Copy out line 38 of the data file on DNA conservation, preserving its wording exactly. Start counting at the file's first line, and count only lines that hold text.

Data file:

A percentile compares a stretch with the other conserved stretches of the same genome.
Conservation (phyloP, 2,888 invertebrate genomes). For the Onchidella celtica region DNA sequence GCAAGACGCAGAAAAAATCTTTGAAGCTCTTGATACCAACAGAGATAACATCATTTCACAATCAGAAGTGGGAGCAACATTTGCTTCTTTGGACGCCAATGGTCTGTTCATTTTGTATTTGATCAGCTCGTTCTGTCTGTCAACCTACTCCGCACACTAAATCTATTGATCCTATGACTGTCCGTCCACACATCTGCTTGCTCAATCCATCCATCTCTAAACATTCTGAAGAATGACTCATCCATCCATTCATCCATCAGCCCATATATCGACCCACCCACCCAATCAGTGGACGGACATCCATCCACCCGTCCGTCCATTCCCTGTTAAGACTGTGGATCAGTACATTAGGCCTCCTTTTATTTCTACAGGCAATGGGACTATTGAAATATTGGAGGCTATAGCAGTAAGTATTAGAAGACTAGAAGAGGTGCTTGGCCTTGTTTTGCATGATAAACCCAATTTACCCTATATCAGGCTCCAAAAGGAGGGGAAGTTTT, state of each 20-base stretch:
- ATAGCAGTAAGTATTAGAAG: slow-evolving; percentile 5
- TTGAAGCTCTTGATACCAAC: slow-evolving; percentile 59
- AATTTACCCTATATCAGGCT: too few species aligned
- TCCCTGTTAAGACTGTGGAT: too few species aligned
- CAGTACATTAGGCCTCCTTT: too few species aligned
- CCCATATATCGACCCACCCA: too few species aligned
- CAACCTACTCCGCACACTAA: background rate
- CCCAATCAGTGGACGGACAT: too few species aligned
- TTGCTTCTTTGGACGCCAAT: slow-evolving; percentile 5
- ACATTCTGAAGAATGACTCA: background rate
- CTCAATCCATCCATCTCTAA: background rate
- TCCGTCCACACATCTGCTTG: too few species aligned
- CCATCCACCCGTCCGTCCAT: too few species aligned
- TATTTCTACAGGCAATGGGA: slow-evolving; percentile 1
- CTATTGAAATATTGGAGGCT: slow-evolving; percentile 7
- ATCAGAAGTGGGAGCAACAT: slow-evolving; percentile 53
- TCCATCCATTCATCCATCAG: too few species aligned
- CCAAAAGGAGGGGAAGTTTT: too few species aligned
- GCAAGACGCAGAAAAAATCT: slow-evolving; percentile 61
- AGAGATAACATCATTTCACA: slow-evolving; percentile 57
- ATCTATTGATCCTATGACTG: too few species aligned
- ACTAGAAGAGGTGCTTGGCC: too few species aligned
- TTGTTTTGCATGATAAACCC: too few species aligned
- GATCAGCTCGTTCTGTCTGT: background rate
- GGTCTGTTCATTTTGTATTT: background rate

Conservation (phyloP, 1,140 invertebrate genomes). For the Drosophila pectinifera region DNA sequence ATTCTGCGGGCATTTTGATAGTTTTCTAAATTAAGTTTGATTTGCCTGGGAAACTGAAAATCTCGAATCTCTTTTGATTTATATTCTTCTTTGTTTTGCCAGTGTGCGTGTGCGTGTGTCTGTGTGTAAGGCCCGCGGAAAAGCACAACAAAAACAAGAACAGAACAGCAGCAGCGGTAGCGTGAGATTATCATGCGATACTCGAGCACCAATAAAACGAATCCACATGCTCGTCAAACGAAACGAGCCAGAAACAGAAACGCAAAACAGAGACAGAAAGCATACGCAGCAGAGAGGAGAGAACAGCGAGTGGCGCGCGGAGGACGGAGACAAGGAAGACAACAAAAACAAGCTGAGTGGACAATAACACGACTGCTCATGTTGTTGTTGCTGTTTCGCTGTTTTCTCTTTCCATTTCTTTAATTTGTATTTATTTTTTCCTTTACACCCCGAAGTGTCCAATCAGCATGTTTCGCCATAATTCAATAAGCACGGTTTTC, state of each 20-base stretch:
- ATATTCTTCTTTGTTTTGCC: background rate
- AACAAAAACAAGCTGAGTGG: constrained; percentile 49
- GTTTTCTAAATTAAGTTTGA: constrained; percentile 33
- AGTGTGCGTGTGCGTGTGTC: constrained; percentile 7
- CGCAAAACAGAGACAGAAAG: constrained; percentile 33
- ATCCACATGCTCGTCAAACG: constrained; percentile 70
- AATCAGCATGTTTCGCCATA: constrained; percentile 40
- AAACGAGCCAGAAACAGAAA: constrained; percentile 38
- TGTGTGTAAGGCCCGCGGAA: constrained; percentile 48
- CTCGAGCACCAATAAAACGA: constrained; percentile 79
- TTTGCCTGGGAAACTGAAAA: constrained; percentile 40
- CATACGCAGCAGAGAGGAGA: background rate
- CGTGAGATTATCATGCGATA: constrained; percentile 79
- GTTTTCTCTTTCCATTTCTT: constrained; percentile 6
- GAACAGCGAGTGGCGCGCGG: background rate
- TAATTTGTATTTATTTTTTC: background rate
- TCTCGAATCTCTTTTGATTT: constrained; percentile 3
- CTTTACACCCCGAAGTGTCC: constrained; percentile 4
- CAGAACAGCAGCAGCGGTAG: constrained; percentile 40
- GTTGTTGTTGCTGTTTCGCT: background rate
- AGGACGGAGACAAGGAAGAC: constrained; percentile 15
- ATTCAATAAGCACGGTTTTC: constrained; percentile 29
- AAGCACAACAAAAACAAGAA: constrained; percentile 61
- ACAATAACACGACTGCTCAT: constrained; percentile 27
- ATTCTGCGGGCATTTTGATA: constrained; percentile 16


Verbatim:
- CTCGAGCACCAATAAAACGA: constrained; percentile 79